This paper reports on a research project in the area of accounting education. Business faculty members at three colleges/universities were surveyed for their opinions about the essential accounting knowledge needed by business majors. This project was designed to provide necessary information for evaluating and developing curricula for principles of accounting courses in colleges and universities. Specifically, the objectives of the study are to:
* Identify a common body of accounting knowledge that is essential for business majors.
* Determine the level of knowledge perceived to be necessary for the various topics in the common body.
* Compare the perceptions of business faculty members by discipline.
The following sections present the background and related literature review the research methods used for this study, the study results, a discussion, and the conclusion.
BACKGROUND AND RELATED LITERATURE REVIEW
Accounting educators and practitioners have studied the state of accounting education for years. The Bedford Committee in the mid-1980s called for a complete reorientation. The eight largest public accounting firms claimed in 1989 that accounting education was not up-to-date. In 1992, The Accounting Education Change Commission called for a major evaluation of content and teaching methods for the introductory accounting courses. Continuing this theme in 2001, Albrecht and Sack suggested major changes to the course content, curricula, pedagogy, technology, faculty development and reward systems, and strategic direction of accounting education. In many reports, the introductory courses have been the primary focus and concern. Today, the goals for the introductory accounting courses have not changed. Most faculty members would agree that business majors are to learn about accounting as it supports business decision making. Many authors have made substantive recommendations for improving the introductory accounting courses.
The Bedford Committee Report
In the mid-1980s, the Bedford Committee of the American Accounting Association (AAA) assessed the state of accounting education (AAA, 1986). The committee's analysis indicated that accounting education would require major reorientation by the year 2000. The report stated that massive changes had taken place in the business environment--particularly in technology and social values. However, at the same time, academic institutions had failed to evolve as rapidly as business practice. As a result "... a complete reorientation of accounting education is needed" (pp. 171-172).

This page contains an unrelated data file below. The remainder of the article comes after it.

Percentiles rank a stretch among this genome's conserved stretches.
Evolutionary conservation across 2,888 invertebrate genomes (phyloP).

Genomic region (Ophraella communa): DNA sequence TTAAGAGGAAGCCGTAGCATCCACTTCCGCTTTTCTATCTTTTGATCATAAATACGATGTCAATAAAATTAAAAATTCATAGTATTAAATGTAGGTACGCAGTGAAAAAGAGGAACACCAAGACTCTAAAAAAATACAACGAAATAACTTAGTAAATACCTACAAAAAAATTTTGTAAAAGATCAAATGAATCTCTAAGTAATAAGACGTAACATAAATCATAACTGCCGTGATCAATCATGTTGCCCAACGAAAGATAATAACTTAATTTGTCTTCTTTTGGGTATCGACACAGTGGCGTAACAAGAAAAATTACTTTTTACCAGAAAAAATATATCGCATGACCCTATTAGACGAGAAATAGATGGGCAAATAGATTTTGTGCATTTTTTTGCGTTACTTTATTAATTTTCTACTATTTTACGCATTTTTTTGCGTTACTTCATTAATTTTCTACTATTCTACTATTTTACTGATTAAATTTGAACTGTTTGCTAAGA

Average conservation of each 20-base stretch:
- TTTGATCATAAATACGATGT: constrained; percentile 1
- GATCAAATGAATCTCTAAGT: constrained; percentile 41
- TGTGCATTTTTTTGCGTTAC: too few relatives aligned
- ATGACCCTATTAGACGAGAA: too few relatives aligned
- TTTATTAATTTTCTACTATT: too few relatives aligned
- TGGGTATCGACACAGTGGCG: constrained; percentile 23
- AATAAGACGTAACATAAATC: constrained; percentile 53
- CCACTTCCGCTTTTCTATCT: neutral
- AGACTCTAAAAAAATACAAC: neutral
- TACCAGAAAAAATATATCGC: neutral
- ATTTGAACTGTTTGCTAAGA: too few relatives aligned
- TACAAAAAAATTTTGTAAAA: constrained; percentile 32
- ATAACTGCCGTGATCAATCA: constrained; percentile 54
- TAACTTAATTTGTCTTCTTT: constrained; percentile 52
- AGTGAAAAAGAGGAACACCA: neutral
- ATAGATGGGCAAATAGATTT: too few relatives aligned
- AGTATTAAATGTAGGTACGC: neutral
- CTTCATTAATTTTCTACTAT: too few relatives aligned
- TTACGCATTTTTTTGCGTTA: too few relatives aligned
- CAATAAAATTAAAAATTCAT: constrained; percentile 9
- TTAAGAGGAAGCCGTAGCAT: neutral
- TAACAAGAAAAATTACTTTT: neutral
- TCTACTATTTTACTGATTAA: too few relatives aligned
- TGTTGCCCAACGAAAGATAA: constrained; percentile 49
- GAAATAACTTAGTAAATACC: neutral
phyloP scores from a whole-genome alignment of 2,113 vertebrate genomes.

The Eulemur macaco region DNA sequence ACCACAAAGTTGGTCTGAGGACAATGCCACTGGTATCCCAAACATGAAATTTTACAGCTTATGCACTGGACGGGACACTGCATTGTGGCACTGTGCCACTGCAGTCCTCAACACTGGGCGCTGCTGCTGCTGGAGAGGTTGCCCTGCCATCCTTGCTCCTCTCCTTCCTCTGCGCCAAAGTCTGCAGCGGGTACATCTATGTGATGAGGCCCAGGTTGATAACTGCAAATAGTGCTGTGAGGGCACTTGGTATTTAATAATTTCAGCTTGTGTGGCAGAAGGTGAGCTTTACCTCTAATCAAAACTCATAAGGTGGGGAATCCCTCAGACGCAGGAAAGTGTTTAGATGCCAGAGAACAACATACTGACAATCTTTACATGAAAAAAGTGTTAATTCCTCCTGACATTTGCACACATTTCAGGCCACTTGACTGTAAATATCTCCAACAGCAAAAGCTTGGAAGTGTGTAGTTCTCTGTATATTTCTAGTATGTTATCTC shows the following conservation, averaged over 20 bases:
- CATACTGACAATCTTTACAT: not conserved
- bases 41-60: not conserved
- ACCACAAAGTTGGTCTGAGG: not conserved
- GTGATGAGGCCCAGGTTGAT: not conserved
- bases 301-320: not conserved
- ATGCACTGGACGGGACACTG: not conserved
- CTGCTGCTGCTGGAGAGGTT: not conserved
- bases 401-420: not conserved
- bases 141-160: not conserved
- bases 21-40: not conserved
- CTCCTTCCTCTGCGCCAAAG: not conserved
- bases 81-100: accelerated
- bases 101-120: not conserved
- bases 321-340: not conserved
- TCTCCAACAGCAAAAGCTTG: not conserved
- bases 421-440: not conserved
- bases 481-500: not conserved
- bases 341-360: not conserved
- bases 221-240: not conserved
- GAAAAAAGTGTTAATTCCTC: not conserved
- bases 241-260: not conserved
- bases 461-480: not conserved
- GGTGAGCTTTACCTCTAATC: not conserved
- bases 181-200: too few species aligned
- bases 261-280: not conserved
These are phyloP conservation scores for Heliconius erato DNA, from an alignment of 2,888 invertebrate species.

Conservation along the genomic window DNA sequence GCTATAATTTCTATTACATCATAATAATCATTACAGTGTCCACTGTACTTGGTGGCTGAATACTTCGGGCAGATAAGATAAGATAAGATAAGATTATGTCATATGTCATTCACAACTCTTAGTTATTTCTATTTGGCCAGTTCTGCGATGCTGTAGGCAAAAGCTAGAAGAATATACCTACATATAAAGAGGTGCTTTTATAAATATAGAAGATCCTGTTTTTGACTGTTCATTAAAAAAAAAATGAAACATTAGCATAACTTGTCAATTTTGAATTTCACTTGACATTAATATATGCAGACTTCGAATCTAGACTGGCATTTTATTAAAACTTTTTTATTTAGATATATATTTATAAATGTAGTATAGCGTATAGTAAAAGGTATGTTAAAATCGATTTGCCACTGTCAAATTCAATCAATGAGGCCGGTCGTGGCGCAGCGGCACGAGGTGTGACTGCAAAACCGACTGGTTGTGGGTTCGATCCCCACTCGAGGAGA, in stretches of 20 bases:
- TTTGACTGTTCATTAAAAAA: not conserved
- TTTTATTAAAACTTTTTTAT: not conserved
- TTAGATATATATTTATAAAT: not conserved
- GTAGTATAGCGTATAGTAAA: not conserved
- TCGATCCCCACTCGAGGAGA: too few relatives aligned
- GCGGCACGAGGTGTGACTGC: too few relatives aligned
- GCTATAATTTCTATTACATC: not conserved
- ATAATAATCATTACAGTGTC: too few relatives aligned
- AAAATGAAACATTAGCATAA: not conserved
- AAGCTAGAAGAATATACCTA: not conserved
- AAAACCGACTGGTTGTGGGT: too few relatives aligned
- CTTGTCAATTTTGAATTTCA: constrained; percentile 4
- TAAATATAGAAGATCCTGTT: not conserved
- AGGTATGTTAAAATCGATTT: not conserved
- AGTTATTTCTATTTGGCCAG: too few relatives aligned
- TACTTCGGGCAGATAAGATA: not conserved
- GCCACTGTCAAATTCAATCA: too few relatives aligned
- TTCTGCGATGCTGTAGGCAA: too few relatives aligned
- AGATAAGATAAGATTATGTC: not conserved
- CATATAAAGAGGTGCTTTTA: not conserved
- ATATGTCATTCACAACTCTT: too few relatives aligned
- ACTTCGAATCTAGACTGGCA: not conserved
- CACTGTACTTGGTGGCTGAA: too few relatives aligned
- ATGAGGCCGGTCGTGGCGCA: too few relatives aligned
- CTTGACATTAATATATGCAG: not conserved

Big Eight Firms' White Paper
In 1989, the chief executives of the eight largest public accounting firms presented their position on education for the accounting profession. The theme was the same as stated by the Bedford Committee: although the business environment had changed in dramatic ways, accounting education had not kept up-to-date. Curricular change was mandatory for accounting degree programs and for the introductory accounting courses as well (Kullberg et al., 1989, p. 1).
Accounting Education Change Commission Position Statement (AECC) No. Two
The Accounting Education Change Commission (AECC) was appointed in 1989 by the American Accounting Association (AAA). The primary objective of the AECC was to be a catalyst for improving the academic preparation of accountants. The AECC stated that the primary objective of the introductory courses in accounting is "for students to learn about accounting as an information development and communication function that supports economic decision-making" (AECC, 1992, p. 2). Note that this objective reflects a user rather than a preparer perspective. This primary objective of the introductory sequence was in sharp contrast with the long-held objective which has been to teach bookkeeping essentials to accounting majors. In traditional curricula, the introductory courses are viewed as the first courses in accounting (for accounting majors) rather than the only (and last) courses in accounting for business majors (Baldwin & Ingram, 1991, pp. …